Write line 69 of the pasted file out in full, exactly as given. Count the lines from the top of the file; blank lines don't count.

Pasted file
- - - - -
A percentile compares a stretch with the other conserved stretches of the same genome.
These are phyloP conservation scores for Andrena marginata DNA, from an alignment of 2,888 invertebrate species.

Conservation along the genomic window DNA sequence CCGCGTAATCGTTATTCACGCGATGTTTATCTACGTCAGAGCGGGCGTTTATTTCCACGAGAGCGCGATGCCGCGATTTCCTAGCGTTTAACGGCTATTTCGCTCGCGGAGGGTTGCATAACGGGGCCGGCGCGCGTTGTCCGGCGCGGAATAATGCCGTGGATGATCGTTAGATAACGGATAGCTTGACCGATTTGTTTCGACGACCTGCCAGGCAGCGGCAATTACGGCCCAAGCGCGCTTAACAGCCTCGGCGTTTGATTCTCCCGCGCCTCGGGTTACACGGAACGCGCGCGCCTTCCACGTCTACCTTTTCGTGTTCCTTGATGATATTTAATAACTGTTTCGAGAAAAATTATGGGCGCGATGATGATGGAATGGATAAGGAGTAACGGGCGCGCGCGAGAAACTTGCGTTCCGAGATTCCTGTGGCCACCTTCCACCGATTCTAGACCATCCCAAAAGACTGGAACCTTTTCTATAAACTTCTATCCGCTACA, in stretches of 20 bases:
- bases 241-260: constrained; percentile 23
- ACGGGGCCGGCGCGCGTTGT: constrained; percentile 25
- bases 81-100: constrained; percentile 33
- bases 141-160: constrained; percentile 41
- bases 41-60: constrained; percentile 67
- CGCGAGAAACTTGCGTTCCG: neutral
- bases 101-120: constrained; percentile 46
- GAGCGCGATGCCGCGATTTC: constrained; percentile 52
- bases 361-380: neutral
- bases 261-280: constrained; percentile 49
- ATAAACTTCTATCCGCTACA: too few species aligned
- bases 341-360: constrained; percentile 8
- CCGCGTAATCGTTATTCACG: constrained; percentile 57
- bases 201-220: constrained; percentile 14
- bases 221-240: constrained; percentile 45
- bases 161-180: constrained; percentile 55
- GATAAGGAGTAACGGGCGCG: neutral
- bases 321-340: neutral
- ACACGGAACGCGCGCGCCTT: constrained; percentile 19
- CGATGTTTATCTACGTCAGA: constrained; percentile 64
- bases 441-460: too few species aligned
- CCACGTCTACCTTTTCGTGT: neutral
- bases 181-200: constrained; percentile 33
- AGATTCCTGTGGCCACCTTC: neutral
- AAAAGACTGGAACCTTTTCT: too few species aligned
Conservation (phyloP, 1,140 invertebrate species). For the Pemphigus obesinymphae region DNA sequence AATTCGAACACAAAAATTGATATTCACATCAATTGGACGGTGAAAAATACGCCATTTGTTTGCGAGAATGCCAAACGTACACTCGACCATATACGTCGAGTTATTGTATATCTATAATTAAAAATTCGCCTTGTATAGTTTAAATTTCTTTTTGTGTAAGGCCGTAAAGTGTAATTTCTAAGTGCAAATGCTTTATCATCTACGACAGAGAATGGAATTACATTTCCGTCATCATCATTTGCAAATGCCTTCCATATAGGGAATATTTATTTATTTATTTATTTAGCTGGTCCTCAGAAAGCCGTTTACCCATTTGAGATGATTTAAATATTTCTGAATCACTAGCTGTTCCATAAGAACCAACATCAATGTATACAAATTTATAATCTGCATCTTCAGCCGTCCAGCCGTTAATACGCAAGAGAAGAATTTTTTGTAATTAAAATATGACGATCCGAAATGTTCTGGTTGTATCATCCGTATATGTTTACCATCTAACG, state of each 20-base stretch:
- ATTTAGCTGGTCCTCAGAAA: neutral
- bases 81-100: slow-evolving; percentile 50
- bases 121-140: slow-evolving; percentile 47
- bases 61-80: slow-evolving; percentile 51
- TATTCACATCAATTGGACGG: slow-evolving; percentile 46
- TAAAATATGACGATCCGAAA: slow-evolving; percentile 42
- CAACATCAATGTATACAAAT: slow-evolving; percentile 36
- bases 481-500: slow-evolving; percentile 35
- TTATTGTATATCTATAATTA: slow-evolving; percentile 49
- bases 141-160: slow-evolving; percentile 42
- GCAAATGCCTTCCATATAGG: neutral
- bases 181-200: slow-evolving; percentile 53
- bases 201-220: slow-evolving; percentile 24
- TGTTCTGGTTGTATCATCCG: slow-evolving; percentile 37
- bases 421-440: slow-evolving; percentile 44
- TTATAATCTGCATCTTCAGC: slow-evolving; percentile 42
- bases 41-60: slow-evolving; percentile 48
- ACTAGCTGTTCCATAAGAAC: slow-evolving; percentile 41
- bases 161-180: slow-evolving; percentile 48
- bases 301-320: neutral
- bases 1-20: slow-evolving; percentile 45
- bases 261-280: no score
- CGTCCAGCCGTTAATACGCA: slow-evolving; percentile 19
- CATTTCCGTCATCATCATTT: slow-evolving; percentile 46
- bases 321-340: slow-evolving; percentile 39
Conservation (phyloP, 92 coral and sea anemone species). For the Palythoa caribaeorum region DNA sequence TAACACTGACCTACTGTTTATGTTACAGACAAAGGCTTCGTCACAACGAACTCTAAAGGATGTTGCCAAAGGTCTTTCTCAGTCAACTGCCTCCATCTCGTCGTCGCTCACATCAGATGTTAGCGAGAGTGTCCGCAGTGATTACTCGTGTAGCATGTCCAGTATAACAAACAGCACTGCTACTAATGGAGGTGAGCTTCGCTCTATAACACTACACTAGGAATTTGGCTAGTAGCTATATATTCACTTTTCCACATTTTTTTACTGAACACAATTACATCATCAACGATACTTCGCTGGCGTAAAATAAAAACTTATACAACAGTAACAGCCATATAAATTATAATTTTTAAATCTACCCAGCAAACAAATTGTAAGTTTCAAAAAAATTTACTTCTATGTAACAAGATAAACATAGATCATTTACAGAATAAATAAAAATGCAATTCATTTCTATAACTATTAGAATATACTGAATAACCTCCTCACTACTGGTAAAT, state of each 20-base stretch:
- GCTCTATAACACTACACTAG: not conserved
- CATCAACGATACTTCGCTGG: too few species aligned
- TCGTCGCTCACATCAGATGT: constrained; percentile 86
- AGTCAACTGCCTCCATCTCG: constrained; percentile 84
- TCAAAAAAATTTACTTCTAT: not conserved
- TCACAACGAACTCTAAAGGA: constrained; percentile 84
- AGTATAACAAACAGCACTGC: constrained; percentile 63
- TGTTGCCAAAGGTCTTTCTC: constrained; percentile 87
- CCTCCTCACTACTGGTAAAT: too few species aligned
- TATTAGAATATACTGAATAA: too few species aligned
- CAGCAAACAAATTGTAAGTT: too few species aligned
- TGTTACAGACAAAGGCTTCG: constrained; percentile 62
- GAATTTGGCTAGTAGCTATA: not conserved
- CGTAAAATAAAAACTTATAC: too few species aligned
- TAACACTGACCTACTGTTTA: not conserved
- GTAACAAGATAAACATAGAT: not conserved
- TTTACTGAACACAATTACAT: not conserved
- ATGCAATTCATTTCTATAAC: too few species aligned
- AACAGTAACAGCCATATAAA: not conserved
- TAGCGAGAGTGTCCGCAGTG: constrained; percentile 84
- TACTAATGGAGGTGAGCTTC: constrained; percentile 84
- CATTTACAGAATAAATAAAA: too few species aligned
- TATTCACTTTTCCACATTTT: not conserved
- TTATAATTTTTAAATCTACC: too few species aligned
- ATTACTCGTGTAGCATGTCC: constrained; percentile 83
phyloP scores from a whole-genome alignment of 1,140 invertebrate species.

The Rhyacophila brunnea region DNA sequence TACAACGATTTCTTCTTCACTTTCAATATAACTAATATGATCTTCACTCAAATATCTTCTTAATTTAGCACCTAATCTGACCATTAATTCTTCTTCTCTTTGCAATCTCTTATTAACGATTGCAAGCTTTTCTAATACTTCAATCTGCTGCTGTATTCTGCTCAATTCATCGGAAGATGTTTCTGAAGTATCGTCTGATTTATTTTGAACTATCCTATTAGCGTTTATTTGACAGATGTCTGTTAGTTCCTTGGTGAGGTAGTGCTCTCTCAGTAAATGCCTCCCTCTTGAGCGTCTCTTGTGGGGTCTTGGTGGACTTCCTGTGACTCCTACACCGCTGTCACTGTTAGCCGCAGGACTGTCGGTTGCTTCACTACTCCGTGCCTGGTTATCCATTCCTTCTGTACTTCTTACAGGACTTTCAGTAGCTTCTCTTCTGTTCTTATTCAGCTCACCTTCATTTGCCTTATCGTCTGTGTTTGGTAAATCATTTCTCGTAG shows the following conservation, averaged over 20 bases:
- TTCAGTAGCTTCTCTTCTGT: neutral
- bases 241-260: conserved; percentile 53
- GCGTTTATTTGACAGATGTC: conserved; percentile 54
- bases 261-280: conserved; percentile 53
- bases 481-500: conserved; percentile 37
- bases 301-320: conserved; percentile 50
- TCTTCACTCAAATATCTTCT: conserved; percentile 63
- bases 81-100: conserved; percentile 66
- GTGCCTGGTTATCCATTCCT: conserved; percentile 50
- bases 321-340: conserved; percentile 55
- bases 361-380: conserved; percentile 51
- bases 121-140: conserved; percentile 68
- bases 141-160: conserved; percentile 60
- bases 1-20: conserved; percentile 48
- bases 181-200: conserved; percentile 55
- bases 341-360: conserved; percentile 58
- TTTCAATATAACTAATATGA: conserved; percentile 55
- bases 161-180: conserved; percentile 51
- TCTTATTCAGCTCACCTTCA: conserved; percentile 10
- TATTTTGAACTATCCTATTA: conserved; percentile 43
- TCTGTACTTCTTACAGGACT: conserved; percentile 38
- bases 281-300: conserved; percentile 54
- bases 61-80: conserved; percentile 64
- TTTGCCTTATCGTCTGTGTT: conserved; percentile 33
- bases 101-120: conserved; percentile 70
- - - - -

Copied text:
- CGTAAAATAAAAACTTATAC: too few species aligned